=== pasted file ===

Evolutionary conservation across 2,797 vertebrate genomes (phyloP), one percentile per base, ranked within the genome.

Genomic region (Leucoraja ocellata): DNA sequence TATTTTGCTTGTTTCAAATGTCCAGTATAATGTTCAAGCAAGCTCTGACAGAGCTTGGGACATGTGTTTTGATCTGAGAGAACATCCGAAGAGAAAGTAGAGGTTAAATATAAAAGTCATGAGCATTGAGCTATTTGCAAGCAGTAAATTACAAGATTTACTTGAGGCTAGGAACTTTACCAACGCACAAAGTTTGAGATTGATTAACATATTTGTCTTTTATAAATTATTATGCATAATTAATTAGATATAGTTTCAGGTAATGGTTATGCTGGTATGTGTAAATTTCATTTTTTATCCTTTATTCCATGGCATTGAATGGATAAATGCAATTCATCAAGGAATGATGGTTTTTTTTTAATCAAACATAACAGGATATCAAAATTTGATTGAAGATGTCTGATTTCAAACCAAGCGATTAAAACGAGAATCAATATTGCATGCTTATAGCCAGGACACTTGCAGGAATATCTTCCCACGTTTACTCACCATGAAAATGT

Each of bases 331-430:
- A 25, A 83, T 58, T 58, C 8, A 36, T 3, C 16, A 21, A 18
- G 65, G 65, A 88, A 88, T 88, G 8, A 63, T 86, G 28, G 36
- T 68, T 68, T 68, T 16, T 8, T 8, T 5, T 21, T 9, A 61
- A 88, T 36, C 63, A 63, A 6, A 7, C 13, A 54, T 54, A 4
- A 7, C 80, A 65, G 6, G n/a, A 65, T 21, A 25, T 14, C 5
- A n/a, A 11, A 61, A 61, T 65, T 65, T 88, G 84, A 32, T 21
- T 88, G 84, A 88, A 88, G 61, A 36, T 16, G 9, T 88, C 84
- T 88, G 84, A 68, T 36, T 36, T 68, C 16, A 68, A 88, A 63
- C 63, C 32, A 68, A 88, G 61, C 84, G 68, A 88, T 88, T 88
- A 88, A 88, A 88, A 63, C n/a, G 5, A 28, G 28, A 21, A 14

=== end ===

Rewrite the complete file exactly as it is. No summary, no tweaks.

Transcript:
Evolutionary conservation across 2,797 vertebrate genomes (phyloP), one percentile per base, ranked within the genome.

Genomic region (Leucoraja ocellata): DNA sequence TATTTTGCTTGTTTCAAATGTCCAGTATAATGTTCAAGCAAGCTCTGACAGAGCTTGGGACATGTGTTTTGATCTGAGAGAACATCCGAAGAGAAAGTAGAGGTTAAATATAAAAGTCATGAGCATTGAGCTATTTGCAAGCAGTAAATTACAAGATTTACTTGAGGCTAGGAACTTTACCAACGCACAAAGTTTGAGATTGATTAACATATTTGTCTTTTATAAATTATTATGCATAATTAATTAGATATAGTTTCAGGTAATGGTTATGCTGGTATGTGTAAATTTCATTTTTTATCCTTTATTCCATGGCATTGAATGGATAAATGCAATTCATCAAGGAATGATGGTTTTTTTTTAATCAAACATAACAGGATATCAAAATTTGATTGAAGATGTCTGATTTCAAACCAAGCGATTAAAACGAGAATCAATATTGCATGCTTATAGCCAGGACACTTGCAGGAATATCTTCCCACGTTTACTCACCATGAAAATGT

Each of bases 331-430:
- A 25, A 83, T 58, T 58, C 8, A 36, T 3, C 16, A 21, A 18
- G 65, G 65, A 88, A 88, T 88, G 8, A 63, T 86, G 28, G 36
- T 68, T 68, T 68, T 16, T 8, T 8, T 5, T 21, T 9, A 61
- A 88, T 36, C 63, A 63, A 6, A 7, C 13, A 54, T 54, A 4
- A 7, C 80, A 65, G 6, G n/a, A 65, T 21, A 25, T 14, C 5
- A n/a, A 11, A 61, A 61, T 65, T 65, T 88, G 84, A 32, T 21
- T 88, G 84, A 88, A 88, G 61, A 36, T 16, G 9, T 88, C 84
- T 88, G 84, A 68, T 36, T 36, T 68, C 16, A 68, A 88, A 63
- C 63, C 32, A 68, A 88, G 61, C 84, G 68, A 88, T 88, T 88
- A 88, A 88, A 88, A 63, C n/a, G 5, A 28, G 28, A 21, A 14